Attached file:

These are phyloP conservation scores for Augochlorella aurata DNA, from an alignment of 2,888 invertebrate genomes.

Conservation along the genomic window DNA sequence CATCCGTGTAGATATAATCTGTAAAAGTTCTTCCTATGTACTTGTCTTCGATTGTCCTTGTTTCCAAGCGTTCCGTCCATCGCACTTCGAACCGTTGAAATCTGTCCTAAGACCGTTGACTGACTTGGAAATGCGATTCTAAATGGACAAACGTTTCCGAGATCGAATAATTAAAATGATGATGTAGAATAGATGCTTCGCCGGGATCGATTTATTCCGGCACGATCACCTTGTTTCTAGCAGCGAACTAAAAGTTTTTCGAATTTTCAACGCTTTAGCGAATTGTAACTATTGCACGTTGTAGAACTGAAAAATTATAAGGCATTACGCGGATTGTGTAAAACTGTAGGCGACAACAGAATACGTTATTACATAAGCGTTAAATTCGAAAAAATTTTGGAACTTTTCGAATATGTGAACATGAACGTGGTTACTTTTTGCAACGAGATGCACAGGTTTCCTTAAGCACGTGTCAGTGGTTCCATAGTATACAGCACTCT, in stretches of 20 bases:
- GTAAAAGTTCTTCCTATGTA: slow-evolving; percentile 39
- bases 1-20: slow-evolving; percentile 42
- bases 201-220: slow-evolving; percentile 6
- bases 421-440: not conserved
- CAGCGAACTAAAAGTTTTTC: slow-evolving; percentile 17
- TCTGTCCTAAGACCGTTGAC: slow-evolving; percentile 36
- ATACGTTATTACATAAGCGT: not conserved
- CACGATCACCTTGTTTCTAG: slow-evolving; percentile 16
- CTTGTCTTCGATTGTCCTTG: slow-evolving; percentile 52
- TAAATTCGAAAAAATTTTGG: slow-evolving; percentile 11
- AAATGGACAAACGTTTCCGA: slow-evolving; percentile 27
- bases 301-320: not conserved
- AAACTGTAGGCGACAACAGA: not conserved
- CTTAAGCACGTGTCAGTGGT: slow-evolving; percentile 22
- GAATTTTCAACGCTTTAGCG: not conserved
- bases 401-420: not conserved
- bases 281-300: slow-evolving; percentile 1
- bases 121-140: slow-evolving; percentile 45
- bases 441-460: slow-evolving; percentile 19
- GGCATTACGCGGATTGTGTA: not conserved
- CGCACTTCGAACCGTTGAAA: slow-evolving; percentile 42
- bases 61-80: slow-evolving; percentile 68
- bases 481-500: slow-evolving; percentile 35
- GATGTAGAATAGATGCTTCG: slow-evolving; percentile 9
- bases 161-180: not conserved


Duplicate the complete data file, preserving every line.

These are phyloP conservation scores for Augochlorella aurata DNA, from an alignment of 2,888 invertebrate genomes.

Conservation along the genomic window DNA sequence CATCCGTGTAGATATAATCTGTAAAAGTTCTTCCTATGTACTTGTCTTCGATTGTCCTTGTTTCCAAGCGTTCCGTCCATCGCACTTCGAACCGTTGAAATCTGTCCTAAGACCGTTGACTGACTTGGAAATGCGATTCTAAATGGACAAACGTTTCCGAGATCGAATAATTAAAATGATGATGTAGAATAGATGCTTCGCCGGGATCGATTTATTCCGGCACGATCACCTTGTTTCTAGCAGCGAACTAAAAGTTTTTCGAATTTTCAACGCTTTAGCGAATTGTAACTATTGCACGTTGTAGAACTGAAAAATTATAAGGCATTACGCGGATTGTGTAAAACTGTAGGCGACAACAGAATACGTTATTACATAAGCGTTAAATTCGAAAAAATTTTGGAACTTTTCGAATATGTGAACATGAACGTGGTTACTTTTTGCAACGAGATGCACAGGTTTCCTTAAGCACGTGTCAGTGGTTCCATAGTATACAGCACTCT, in stretches of 20 bases:
- GTAAAAGTTCTTCCTATGTA: slow-evolving; percentile 39
- bases 1-20: slow-evolving; percentile 42
- bases 201-220: slow-evolving; percentile 6
- bases 421-440: not conserved
- CAGCGAACTAAAAGTTTTTC: slow-evolving; percentile 17
- TCTGTCCTAAGACCGTTGAC: slow-evolving; percentile 36
- ATACGTTATTACATAAGCGT: not conserved
- CACGATCACCTTGTTTCTAG: slow-evolving; percentile 16
- CTTGTCTTCGATTGTCCTTG: slow-evolving; percentile 52
- TAAATTCGAAAAAATTTTGG: slow-evolving; percentile 11
- AAATGGACAAACGTTTCCGA: slow-evolving; percentile 27
- bases 301-320: not conserved
- AAACTGTAGGCGACAACAGA: not conserved
- CTTAAGCACGTGTCAGTGGT: slow-evolving; percentile 22
- GAATTTTCAACGCTTTAGCG: not conserved
- bases 401-420: not conserved
- bases 281-300: slow-evolving; percentile 1
- bases 121-140: slow-evolving; percentile 45
- bases 441-460: slow-evolving; percentile 19
- GGCATTACGCGGATTGTGTA: not conserved
- CGCACTTCGAACCGTTGAAA: slow-evolving; percentile 42
- bases 61-80: slow-evolving; percentile 68
- bases 481-500: slow-evolving; percentile 35
- GATGTAGAATAGATGCTTCG: slow-evolving; percentile 9
- bases 161-180: not conserved